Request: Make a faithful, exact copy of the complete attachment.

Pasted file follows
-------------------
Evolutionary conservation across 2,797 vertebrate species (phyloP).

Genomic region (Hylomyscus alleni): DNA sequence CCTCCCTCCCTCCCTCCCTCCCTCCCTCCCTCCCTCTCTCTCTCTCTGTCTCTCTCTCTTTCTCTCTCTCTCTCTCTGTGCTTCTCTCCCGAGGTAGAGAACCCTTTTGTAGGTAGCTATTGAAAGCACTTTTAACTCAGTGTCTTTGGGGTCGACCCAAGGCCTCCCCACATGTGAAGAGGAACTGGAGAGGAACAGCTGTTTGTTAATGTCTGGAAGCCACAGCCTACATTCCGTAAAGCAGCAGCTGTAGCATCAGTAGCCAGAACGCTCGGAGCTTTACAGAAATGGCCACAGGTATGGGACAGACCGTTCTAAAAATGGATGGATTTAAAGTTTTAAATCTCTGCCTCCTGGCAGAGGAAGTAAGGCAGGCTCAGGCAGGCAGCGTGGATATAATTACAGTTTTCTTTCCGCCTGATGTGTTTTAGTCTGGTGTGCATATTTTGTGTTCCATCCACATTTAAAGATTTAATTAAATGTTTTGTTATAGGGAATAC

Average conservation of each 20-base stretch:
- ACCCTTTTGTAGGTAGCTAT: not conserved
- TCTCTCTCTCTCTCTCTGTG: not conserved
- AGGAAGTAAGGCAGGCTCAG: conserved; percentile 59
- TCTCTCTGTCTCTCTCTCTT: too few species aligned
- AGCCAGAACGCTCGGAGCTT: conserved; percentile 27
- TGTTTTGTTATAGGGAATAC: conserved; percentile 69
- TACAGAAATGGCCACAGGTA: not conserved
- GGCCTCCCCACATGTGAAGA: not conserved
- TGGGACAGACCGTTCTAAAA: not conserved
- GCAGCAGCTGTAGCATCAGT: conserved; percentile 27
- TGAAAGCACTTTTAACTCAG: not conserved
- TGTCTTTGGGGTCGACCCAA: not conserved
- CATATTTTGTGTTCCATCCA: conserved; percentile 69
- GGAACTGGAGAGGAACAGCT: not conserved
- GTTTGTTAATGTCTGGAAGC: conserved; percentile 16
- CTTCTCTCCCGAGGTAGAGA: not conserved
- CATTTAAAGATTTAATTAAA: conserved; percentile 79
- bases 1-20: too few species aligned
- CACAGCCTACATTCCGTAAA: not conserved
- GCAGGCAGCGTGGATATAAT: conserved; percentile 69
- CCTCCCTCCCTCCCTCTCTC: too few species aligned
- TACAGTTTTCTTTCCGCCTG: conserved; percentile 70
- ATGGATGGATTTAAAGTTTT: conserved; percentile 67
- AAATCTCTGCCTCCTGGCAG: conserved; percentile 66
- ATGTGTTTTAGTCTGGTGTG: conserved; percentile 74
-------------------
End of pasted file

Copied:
Evolutionary conservation across 2,797 vertebrate species (phyloP).

Genomic region (Hylomyscus alleni): DNA sequence CCTCCCTCCCTCCCTCCCTCCCTCCCTCCCTCCCTCTCTCTCTCTCTGTCTCTCTCTCTTTCTCTCTCTCTCTCTCTGTGCTTCTCTCCCGAGGTAGAGAACCCTTTTGTAGGTAGCTATTGAAAGCACTTTTAACTCAGTGTCTTTGGGGTCGACCCAAGGCCTCCCCACATGTGAAGAGGAACTGGAGAGGAACAGCTGTTTGTTAATGTCTGGAAGCCACAGCCTACATTCCGTAAAGCAGCAGCTGTAGCATCAGTAGCCAGAACGCTCGGAGCTTTACAGAAATGGCCACAGGTATGGGACAGACCGTTCTAAAAATGGATGGATTTAAAGTTTTAAATCTCTGCCTCCTGGCAGAGGAAGTAAGGCAGGCTCAGGCAGGCAGCGTGGATATAATTACAGTTTTCTTTCCGCCTGATGTGTTTTAGTCTGGTGTGCATATTTTGTGTTCCATCCACATTTAAAGATTTAATTAAATGTTTTGTTATAGGGAATAC

Average conservation of each 20-base stretch:
- ACCCTTTTGTAGGTAGCTAT: not conserved
- TCTCTCTCTCTCTCTCTGTG: not conserved
- AGGAAGTAAGGCAGGCTCAG: conserved; percentile 59
- TCTCTCTGTCTCTCTCTCTT: too few species aligned
- AGCCAGAACGCTCGGAGCTT: conserved; percentile 27
- TGTTTTGTTATAGGGAATAC: conserved; percentile 69
- TACAGAAATGGCCACAGGTA: not conserved
- GGCCTCCCCACATGTGAAGA: not conserved
- TGGGACAGACCGTTCTAAAA: not conserved
- GCAGCAGCTGTAGCATCAGT: conserved; percentile 27
- TGAAAGCACTTTTAACTCAG: not conserved
- TGTCTTTGGGGTCGACCCAA: not conserved
- CATATTTTGTGTTCCATCCA: conserved; percentile 69
- GGAACTGGAGAGGAACAGCT: not conserved
- GTTTGTTAATGTCTGGAAGC: conserved; percentile 16
- CTTCTCTCCCGAGGTAGAGA: not conserved
- CATTTAAAGATTTAATTAAA: conserved; percentile 79
- bases 1-20: too few species aligned
- CACAGCCTACATTCCGTAAA: not conserved
- GCAGGCAGCGTGGATATAAT: conserved; percentile 69
- CCTCCCTCCCTCCCTCTCTC: too few species aligned
- TACAGTTTTCTTTCCGCCTG: conserved; percentile 70
- ATGGATGGATTTAAAGTTTT: conserved; percentile 67
- AAATCTCTGCCTCCTGGCAG: conserved; percentile 66
- ATGTGTTTTAGTCTGGTGTG: conserved; percentile 74